According to you, what are the best things about being a VA?
I can answer this in one word – freedom. The best things about being a VA are: freedom to do the types of work that I choose; freedom to choose the clients I want to work with and that I enjoy collaborating with; freedom to design a career around my life and not mold my life around my career; freedom to work from anywhere I choose; freedom to work the hours and schedule of my choosing and that works around my child’s schedule so I can always be there for her; and most importantly, freedom to control how much income I make – there is no limit to what I can earn because I (and not an employer) decide what I want to charge for my services.
I am a military spouse so my family moves every 2–3 years to a different location because of my husband’s active duty service. Thus, it was hugely important for me to have a career that I can take with me wherever we go.
Please tell us your experience about the course?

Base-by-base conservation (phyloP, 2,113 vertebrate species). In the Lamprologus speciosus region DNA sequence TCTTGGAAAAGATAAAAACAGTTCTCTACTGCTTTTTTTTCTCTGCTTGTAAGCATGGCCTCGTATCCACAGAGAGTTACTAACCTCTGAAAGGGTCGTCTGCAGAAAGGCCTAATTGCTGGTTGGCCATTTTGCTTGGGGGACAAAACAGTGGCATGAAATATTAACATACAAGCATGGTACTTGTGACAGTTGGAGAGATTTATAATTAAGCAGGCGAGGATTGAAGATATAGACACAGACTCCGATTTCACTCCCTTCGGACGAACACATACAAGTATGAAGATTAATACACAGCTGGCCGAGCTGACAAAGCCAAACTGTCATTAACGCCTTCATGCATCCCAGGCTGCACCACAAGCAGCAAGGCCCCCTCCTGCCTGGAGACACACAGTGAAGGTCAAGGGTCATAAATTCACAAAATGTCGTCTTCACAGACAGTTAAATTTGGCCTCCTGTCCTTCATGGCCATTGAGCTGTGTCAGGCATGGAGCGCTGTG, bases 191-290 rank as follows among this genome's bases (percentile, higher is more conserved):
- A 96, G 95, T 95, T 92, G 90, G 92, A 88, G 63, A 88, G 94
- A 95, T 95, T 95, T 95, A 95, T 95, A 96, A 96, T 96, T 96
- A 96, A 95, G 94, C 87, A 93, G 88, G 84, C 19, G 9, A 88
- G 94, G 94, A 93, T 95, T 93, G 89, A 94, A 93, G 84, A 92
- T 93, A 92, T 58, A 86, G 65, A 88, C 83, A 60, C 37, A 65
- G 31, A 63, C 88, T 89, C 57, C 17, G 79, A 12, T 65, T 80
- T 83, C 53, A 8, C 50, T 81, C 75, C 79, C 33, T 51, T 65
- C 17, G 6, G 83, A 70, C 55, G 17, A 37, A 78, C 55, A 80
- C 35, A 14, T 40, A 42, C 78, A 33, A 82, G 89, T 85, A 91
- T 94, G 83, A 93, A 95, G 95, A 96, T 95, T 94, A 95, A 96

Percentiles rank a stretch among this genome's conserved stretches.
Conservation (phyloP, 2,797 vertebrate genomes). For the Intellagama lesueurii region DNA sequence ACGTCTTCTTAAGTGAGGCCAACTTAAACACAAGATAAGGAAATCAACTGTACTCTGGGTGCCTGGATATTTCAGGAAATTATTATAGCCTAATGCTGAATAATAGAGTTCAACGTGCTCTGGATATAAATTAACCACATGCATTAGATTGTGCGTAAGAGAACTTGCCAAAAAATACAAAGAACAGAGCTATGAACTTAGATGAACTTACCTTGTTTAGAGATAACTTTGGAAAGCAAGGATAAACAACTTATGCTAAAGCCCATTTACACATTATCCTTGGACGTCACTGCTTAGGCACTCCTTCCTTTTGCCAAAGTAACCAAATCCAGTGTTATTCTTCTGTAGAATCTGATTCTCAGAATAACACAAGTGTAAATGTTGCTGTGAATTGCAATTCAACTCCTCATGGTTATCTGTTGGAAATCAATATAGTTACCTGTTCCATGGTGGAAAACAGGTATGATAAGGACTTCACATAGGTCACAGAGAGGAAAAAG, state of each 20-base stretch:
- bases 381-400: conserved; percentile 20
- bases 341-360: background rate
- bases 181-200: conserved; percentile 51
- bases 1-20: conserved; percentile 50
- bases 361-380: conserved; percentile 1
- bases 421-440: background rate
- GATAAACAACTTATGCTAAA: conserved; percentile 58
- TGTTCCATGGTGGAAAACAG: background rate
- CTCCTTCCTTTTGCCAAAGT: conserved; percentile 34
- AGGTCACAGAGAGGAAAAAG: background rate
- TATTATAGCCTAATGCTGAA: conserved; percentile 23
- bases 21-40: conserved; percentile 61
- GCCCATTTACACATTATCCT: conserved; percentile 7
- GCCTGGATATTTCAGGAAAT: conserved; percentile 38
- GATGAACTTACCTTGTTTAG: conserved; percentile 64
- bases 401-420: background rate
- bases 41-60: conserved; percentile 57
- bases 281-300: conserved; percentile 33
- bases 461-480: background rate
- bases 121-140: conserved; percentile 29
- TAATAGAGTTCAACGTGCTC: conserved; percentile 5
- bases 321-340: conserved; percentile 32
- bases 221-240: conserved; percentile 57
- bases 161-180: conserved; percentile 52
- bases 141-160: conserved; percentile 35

Let me start by saying this is not the first VA course I’ve taken. I took another course several years ago which was excellent, but it had a very large student community, and I often felt like one small fish in a very large pond.
What I really love about #FBVA is not only the quality of the content in the course, but it feels very intimate and personalized to me. I feel like Gina’s team actually knows who I am when I post questions or attend the coaching calls. The responses from her team to my questions are detailed and specific to my situation, and I can always tell they have put a lot of thought into their responses to try to be as helpful as possible.
I also feel like they are extremely positive, supportive, and always cheer the students on whether it’s with a struggle or celebrating a win. The other things I love about this course are the specialization tracks and the hot job leads. Having additional course training on popular services we can choose to specialize in was a huge value add, in my opinion.
It’s such a great way to enable us to charge higher rates by specializing in some of the high-demand services like social management and content creation, for example. Having actual job leads for clients who are looking for a VA provided to us at NO extra cost, is AMAZING.